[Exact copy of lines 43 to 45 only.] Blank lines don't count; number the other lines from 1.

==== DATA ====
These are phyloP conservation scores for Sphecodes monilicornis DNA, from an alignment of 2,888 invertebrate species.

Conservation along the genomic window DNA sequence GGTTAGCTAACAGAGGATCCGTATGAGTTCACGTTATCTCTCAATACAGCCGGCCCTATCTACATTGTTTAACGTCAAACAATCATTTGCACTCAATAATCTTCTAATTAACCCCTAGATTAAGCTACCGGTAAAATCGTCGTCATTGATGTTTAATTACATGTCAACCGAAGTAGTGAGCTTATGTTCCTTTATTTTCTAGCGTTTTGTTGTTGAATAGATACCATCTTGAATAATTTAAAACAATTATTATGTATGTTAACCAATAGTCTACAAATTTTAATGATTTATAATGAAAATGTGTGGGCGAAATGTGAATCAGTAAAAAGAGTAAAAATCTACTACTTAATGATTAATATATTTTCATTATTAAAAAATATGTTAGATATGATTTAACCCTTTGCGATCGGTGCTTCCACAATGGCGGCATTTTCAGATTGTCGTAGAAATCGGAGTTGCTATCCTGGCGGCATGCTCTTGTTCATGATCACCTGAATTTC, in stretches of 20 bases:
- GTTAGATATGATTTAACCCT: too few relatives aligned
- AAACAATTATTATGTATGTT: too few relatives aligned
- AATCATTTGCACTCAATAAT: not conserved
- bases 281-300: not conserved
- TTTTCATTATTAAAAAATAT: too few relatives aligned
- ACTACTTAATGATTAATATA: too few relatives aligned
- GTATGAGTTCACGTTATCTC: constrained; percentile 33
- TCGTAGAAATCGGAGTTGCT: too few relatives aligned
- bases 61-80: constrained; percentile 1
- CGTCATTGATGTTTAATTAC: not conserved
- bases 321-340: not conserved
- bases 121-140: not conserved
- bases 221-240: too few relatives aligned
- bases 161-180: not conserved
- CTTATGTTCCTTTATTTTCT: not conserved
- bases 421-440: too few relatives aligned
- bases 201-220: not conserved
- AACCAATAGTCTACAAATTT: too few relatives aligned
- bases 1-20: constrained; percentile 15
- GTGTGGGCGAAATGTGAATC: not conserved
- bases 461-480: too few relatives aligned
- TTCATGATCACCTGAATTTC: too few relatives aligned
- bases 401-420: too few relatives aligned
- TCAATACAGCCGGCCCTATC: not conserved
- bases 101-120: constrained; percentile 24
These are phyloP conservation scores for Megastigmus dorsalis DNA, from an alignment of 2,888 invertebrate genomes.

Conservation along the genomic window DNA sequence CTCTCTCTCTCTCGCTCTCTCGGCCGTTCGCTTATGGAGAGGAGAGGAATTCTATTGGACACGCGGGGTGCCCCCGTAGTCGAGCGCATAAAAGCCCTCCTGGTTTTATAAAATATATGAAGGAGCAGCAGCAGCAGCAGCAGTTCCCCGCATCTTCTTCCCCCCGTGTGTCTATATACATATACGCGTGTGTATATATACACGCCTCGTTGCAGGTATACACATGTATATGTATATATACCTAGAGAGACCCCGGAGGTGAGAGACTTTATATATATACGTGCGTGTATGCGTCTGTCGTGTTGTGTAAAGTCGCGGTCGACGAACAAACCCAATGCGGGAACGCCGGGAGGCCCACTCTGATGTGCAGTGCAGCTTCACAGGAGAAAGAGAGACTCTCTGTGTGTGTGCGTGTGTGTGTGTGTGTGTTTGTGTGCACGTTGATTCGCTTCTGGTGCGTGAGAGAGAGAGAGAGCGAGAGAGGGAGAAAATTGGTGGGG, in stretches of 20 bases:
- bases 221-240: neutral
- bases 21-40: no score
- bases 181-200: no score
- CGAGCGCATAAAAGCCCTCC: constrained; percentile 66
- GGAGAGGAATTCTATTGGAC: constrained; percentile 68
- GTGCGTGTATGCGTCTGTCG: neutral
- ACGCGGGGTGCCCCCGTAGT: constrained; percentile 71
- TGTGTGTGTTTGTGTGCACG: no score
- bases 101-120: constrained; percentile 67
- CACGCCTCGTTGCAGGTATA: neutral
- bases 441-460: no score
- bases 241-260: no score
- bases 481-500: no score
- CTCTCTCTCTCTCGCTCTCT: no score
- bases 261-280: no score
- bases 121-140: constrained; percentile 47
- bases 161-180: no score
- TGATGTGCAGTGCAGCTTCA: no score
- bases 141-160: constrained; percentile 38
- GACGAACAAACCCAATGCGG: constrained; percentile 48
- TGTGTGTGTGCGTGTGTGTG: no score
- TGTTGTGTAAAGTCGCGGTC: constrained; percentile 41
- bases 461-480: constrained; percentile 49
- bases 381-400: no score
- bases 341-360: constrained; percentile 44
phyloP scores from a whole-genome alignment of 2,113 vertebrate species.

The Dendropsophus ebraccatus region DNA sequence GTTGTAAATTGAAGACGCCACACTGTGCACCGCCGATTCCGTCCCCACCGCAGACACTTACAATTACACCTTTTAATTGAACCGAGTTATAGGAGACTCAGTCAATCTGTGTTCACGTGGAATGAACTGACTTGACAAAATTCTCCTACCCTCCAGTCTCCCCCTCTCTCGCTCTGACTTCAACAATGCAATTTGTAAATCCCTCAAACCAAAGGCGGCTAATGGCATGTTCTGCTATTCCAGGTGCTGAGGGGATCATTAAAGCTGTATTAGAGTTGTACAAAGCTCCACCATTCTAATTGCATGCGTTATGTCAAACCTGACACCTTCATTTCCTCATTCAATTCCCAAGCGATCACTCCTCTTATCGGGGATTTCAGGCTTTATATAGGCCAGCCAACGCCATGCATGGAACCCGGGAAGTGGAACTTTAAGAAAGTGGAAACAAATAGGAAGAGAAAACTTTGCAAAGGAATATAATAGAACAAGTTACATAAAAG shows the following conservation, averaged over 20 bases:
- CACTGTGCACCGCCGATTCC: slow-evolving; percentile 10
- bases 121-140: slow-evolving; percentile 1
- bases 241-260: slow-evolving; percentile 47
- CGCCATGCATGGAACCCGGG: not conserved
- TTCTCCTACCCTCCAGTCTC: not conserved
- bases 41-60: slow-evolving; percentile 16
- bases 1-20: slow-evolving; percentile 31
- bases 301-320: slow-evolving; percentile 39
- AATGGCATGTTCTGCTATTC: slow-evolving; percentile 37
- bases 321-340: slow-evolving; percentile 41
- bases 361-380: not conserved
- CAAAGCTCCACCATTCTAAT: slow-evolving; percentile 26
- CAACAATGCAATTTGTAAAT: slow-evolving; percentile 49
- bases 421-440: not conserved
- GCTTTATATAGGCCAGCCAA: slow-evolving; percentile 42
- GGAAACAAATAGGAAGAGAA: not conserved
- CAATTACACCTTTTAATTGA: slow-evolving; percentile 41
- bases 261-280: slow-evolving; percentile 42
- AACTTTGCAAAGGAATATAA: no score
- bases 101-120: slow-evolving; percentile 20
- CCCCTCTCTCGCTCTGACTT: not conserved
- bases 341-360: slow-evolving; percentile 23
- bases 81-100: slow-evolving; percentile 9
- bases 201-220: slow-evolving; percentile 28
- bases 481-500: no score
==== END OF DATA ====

- CTCTCTCTCTCTCGCTCTCT: no score
- bases 261-280: no score
- bases 121-140: constrained; percentile 47